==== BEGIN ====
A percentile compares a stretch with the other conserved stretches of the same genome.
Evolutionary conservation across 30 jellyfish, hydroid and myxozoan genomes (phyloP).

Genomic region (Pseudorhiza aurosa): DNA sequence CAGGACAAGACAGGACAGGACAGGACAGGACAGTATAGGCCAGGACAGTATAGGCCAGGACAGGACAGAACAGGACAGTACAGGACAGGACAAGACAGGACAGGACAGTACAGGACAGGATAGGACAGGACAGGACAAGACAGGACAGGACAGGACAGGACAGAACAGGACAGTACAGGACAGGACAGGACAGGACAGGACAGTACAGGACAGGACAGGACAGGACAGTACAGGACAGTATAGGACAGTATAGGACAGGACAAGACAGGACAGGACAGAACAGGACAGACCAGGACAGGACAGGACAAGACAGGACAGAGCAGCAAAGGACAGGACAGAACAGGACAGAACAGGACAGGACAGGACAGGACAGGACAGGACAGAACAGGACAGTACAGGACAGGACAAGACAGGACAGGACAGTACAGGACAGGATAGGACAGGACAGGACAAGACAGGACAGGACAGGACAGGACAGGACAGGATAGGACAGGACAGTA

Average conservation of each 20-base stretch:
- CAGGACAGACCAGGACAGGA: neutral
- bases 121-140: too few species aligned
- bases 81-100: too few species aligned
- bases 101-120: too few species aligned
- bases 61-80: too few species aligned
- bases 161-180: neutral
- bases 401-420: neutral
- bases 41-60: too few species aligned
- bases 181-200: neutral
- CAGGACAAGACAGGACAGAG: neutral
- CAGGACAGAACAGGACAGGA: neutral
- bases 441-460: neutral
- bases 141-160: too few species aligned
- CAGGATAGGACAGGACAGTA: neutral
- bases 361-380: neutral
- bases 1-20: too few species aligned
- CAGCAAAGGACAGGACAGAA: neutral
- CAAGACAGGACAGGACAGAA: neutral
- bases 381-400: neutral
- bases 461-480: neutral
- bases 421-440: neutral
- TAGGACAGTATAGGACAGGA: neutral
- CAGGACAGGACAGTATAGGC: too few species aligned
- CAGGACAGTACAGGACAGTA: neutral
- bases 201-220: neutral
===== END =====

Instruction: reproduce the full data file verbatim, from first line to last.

A percentile compares a stretch with the other conserved stretches of the same genome.
Evolutionary conservation across 30 jellyfish, hydroid and myxozoan genomes (phyloP).

Genomic region (Pseudorhiza aurosa): DNA sequence CAGGACAAGACAGGACAGGACAGGACAGGACAGTATAGGCCAGGACAGTATAGGCCAGGACAGGACAGAACAGGACAGTACAGGACAGGACAAGACAGGACAGGACAGTACAGGACAGGATAGGACAGGACAGGACAAGACAGGACAGGACAGGACAGGACAGAACAGGACAGTACAGGACAGGACAGGACAGGACAGGACAGTACAGGACAGGACAGGACAGGACAGTACAGGACAGTATAGGACAGTATAGGACAGGACAAGACAGGACAGGACAGAACAGGACAGACCAGGACAGGACAGGACAAGACAGGACAGAGCAGCAAAGGACAGGACAGAACAGGACAGAACAGGACAGGACAGGACAGGACAGGACAGGACAGAACAGGACAGTACAGGACAGGACAAGACAGGACAGGACAGTACAGGACAGGATAGGACAGGACAGGACAAGACAGGACAGGACAGGACAGGACAGGACAGGATAGGACAGGACAGTA

Average conservation of each 20-base stretch:
- CAGGACAGACCAGGACAGGA: neutral
- bases 121-140: too few species aligned
- bases 81-100: too few species aligned
- bases 101-120: too few species aligned
- bases 61-80: too few species aligned
- bases 161-180: neutral
- bases 401-420: neutral
- bases 41-60: too few species aligned
- bases 181-200: neutral
- CAGGACAAGACAGGACAGAG: neutral
- CAGGACAGAACAGGACAGGA: neutral
- bases 441-460: neutral
- bases 141-160: too few species aligned
- CAGGATAGGACAGGACAGTA: neutral
- bases 361-380: neutral
- bases 1-20: too few species aligned
- CAGCAAAGGACAGGACAGAA: neutral
- CAAGACAGGACAGGACAGAA: neutral
- bases 381-400: neutral
- bases 461-480: neutral
- bases 421-440: neutral
- TAGGACAGTATAGGACAGGA: neutral
- CAGGACAGGACAGTATAGGC: too few species aligned
- CAGGACAGTACAGGACAGTA: neutral
- bases 201-220: neutral